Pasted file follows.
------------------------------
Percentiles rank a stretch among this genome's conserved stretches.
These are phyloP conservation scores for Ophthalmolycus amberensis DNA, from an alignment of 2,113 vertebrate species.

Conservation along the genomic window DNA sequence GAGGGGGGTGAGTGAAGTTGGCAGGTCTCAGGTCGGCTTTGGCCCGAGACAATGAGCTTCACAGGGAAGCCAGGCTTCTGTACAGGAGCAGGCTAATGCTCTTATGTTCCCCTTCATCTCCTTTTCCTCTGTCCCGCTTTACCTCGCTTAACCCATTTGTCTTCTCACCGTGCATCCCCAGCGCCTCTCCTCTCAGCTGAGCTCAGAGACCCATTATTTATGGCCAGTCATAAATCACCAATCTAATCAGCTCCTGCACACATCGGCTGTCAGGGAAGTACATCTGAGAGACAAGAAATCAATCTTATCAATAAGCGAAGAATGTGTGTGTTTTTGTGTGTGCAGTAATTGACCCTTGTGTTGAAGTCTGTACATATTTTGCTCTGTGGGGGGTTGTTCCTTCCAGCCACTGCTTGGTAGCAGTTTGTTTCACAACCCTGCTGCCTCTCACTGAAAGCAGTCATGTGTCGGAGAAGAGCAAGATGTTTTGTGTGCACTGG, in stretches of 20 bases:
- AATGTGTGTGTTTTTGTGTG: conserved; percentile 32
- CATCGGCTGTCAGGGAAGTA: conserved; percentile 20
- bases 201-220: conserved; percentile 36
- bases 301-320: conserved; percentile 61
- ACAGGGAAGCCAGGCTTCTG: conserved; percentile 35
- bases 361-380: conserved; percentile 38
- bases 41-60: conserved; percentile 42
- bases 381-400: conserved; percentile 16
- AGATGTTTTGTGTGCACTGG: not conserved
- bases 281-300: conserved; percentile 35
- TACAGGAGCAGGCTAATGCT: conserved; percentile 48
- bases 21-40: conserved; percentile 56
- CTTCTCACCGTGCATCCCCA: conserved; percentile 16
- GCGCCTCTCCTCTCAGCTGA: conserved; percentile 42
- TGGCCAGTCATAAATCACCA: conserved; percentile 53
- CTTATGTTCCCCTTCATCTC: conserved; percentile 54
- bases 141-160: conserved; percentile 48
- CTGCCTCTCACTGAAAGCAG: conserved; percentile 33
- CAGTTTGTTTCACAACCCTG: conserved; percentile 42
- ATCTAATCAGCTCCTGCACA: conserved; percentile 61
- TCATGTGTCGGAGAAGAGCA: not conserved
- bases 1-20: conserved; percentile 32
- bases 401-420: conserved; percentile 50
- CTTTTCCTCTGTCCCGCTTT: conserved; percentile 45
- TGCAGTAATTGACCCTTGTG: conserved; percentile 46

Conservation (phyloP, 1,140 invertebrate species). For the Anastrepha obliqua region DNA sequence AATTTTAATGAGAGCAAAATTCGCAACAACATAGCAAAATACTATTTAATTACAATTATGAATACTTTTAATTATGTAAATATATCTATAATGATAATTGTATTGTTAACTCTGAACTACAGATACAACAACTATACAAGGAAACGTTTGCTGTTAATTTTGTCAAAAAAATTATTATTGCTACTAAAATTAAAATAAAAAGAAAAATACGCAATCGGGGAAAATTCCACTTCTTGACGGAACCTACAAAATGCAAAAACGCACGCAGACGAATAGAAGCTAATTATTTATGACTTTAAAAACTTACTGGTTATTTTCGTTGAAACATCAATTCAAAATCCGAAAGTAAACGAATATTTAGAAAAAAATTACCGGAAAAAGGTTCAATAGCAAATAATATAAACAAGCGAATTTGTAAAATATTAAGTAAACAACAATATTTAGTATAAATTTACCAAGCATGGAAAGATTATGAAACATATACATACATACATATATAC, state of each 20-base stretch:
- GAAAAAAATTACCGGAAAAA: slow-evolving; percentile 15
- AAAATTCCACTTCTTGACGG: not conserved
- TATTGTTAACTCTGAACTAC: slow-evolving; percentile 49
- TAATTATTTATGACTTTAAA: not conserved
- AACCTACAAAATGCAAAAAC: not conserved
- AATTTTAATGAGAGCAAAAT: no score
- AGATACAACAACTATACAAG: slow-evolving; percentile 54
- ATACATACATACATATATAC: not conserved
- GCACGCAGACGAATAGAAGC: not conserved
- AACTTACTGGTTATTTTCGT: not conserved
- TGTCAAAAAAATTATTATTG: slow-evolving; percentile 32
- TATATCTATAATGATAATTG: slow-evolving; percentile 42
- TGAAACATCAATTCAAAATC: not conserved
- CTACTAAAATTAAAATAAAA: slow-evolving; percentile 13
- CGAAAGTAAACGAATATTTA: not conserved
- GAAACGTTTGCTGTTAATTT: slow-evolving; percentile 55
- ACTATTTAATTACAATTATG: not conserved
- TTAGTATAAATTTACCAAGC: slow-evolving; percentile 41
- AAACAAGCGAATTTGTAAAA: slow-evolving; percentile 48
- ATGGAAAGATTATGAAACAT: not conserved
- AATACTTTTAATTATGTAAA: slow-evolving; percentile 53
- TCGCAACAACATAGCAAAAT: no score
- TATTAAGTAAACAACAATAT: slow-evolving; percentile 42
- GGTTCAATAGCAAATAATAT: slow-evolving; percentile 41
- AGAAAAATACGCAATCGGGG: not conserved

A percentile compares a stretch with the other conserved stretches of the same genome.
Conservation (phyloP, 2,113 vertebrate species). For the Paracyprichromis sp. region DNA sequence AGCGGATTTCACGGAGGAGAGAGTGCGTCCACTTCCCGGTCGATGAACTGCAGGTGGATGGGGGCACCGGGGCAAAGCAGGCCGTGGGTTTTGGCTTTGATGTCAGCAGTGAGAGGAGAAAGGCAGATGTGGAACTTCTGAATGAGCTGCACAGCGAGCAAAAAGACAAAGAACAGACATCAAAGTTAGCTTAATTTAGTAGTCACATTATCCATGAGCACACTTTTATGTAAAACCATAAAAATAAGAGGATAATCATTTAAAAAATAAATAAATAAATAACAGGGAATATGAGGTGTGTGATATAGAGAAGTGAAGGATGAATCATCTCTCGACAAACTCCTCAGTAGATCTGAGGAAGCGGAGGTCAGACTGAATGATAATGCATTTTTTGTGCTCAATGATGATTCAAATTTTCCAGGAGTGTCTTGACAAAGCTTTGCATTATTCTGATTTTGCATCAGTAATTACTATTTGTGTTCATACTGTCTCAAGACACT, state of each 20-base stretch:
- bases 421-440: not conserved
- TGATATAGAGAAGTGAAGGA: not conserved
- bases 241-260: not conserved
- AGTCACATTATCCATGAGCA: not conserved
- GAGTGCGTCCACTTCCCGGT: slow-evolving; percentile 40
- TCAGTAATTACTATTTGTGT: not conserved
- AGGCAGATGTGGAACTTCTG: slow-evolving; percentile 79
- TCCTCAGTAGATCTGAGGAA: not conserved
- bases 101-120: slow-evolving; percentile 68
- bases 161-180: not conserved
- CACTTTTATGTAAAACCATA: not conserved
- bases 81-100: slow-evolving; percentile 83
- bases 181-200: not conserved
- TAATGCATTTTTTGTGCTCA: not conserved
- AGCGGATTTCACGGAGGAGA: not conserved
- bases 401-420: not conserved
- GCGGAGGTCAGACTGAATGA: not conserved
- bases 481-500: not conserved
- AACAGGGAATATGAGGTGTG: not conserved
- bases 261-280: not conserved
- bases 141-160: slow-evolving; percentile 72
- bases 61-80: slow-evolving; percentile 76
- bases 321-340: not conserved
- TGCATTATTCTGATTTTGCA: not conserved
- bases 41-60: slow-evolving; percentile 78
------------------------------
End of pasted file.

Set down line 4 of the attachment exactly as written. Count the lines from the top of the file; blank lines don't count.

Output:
- AATGTGTGTGTTTTTGTGTG: conserved; percentile 32